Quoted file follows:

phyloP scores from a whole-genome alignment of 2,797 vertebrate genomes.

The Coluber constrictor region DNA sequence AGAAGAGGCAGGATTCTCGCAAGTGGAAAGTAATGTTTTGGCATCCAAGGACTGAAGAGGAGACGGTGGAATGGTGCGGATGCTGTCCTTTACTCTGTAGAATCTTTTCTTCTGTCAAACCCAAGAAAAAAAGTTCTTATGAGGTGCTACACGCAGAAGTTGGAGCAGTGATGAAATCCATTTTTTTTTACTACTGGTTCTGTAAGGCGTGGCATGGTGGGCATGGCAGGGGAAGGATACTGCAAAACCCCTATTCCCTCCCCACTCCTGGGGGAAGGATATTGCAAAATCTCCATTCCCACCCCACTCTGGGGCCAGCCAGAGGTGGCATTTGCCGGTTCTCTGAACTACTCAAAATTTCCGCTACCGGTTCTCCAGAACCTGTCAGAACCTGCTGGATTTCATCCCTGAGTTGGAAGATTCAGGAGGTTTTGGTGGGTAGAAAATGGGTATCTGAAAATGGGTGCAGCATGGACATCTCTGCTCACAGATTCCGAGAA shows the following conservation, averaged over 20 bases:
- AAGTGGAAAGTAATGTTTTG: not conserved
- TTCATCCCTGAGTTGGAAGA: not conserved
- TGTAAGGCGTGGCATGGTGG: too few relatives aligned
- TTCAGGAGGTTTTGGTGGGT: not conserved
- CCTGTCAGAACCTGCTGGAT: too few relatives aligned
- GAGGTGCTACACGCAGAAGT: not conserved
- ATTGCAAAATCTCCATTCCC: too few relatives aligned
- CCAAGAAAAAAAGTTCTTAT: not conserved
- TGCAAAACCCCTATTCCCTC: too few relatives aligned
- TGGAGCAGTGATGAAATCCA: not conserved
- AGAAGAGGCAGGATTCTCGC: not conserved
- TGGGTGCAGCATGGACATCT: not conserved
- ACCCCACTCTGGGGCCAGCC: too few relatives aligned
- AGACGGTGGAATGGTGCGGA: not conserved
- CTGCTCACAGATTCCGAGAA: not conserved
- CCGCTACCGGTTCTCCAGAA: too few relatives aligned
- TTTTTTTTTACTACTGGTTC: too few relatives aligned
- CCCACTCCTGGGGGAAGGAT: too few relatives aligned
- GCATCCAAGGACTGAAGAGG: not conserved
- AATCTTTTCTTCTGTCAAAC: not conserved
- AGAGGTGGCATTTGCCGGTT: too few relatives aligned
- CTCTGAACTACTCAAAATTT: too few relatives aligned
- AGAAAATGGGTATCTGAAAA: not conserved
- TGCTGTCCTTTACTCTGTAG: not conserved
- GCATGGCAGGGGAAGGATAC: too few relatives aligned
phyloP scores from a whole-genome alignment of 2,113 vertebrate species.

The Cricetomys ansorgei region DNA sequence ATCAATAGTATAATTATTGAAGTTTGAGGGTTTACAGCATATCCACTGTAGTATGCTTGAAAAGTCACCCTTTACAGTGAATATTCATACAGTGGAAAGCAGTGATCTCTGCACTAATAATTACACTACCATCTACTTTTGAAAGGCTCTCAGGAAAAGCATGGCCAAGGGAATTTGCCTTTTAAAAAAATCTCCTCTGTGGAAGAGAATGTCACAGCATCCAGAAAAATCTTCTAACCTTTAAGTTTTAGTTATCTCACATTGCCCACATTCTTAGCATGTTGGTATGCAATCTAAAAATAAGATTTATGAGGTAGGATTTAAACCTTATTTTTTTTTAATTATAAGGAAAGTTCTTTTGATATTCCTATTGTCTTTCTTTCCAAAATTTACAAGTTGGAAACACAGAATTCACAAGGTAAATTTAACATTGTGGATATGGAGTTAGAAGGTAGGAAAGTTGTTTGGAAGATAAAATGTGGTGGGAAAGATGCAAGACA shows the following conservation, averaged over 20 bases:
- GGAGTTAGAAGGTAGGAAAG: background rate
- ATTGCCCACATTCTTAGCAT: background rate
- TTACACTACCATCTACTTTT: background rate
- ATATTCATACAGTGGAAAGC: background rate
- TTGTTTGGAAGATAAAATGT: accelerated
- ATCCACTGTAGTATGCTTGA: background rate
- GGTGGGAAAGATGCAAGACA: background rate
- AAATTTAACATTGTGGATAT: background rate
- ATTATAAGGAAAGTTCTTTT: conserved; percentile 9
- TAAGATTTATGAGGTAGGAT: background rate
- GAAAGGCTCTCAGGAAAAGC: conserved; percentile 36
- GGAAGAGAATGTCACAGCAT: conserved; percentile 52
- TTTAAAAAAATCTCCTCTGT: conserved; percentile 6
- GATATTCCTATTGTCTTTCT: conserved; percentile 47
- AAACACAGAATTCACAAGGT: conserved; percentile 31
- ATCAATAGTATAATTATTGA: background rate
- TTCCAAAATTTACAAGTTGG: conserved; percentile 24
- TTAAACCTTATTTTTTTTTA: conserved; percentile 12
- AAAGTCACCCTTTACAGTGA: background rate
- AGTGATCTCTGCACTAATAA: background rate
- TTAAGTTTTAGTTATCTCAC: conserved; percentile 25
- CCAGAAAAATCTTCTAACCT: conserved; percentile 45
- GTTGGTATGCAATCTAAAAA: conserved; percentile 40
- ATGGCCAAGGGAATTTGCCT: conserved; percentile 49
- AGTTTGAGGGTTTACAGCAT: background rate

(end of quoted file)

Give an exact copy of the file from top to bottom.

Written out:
phyloP scores from a whole-genome alignment of 2,797 vertebrate genomes.

The Coluber constrictor region DNA sequence AGAAGAGGCAGGATTCTCGCAAGTGGAAAGTAATGTTTTGGCATCCAAGGACTGAAGAGGAGACGGTGGAATGGTGCGGATGCTGTCCTTTACTCTGTAGAATCTTTTCTTCTGTCAAACCCAAGAAAAAAAGTTCTTATGAGGTGCTACACGCAGAAGTTGGAGCAGTGATGAAATCCATTTTTTTTTACTACTGGTTCTGTAAGGCGTGGCATGGTGGGCATGGCAGGGGAAGGATACTGCAAAACCCCTATTCCCTCCCCACTCCTGGGGGAAGGATATTGCAAAATCTCCATTCCCACCCCACTCTGGGGCCAGCCAGAGGTGGCATTTGCCGGTTCTCTGAACTACTCAAAATTTCCGCTACCGGTTCTCCAGAACCTGTCAGAACCTGCTGGATTTCATCCCTGAGTTGGAAGATTCAGGAGGTTTTGGTGGGTAGAAAATGGGTATCTGAAAATGGGTGCAGCATGGACATCTCTGCTCACAGATTCCGAGAA shows the following conservation, averaged over 20 bases:
- AAGTGGAAAGTAATGTTTTG: not conserved
- TTCATCCCTGAGTTGGAAGA: not conserved
- TGTAAGGCGTGGCATGGTGG: too few relatives aligned
- TTCAGGAGGTTTTGGTGGGT: not conserved
- CCTGTCAGAACCTGCTGGAT: too few relatives aligned
- GAGGTGCTACACGCAGAAGT: not conserved
- ATTGCAAAATCTCCATTCCC: too few relatives aligned
- CCAAGAAAAAAAGTTCTTAT: not conserved
- TGCAAAACCCCTATTCCCTC: too few relatives aligned
- TGGAGCAGTGATGAAATCCA: not conserved
- AGAAGAGGCAGGATTCTCGC: not conserved
- TGGGTGCAGCATGGACATCT: not conserved
- ACCCCACTCTGGGGCCAGCC: too few relatives aligned
- AGACGGTGGAATGGTGCGGA: not conserved
- CTGCTCACAGATTCCGAGAA: not conserved
- CCGCTACCGGTTCTCCAGAA: too few relatives aligned
- TTTTTTTTTACTACTGGTTC: too few relatives aligned
- CCCACTCCTGGGGGAAGGAT: too few relatives aligned
- GCATCCAAGGACTGAAGAGG: not conserved
- AATCTTTTCTTCTGTCAAAC: not conserved
- AGAGGTGGCATTTGCCGGTT: too few relatives aligned
- CTCTGAACTACTCAAAATTT: too few relatives aligned
- AGAAAATGGGTATCTGAAAA: not conserved
- TGCTGTCCTTTACTCTGTAG: not conserved
- GCATGGCAGGGGAAGGATAC: too few relatives aligned
phyloP scores from a whole-genome alignment of 2,113 vertebrate species.

The Cricetomys ansorgei region DNA sequence ATCAATAGTATAATTATTGAAGTTTGAGGGTTTACAGCATATCCACTGTAGTATGCTTGAAAAGTCACCCTTTACAGTGAATATTCATACAGTGGAAAGCAGTGATCTCTGCACTAATAATTACACTACCATCTACTTTTGAAAGGCTCTCAGGAAAAGCATGGCCAAGGGAATTTGCCTTTTAAAAAAATCTCCTCTGTGGAAGAGAATGTCACAGCATCCAGAAAAATCTTCTAACCTTTAAGTTTTAGTTATCTCACATTGCCCACATTCTTAGCATGTTGGTATGCAATCTAAAAATAAGATTTATGAGGTAGGATTTAAACCTTATTTTTTTTTAATTATAAGGAAAGTTCTTTTGATATTCCTATTGTCTTTCTTTCCAAAATTTACAAGTTGGAAACACAGAATTCACAAGGTAAATTTAACATTGTGGATATGGAGTTAGAAGGTAGGAAAGTTGTTTGGAAGATAAAATGTGGTGGGAAAGATGCAAGACA shows the following conservation, averaged over 20 bases:
- GGAGTTAGAAGGTAGGAAAG: background rate
- ATTGCCCACATTCTTAGCAT: background rate
- TTACACTACCATCTACTTTT: background rate
- ATATTCATACAGTGGAAAGC: background rate
- TTGTTTGGAAGATAAAATGT: accelerated
- ATCCACTGTAGTATGCTTGA: background rate
- GGTGGGAAAGATGCAAGACA: background rate
- AAATTTAACATTGTGGATAT: background rate
- ATTATAAGGAAAGTTCTTTT: conserved; percentile 9
- TAAGATTTATGAGGTAGGAT: background rate
- GAAAGGCTCTCAGGAAAAGC: conserved; percentile 36
- GGAAGAGAATGTCACAGCAT: conserved; percentile 52
- TTTAAAAAAATCTCCTCTGT: conserved; percentile 6
- GATATTCCTATTGTCTTTCT: conserved; percentile 47
- AAACACAGAATTCACAAGGT: conserved; percentile 31
- ATCAATAGTATAATTATTGA: background rate
- TTCCAAAATTTACAAGTTGG: conserved; percentile 24
- TTAAACCTTATTTTTTTTTA: conserved; percentile 12
- AAAGTCACCCTTTACAGTGA: background rate
- AGTGATCTCTGCACTAATAA: background rate
- TTAAGTTTTAGTTATCTCAC: conserved; percentile 25
- CCAGAAAAATCTTCTAACCT: conserved; percentile 45
- GTTGGTATGCAATCTAAAAA: conserved; percentile 40
- ATGGCCAAGGGAATTTGCCT: conserved; percentile 49
- AGTTTGAGGGTTTACAGCAT: background rate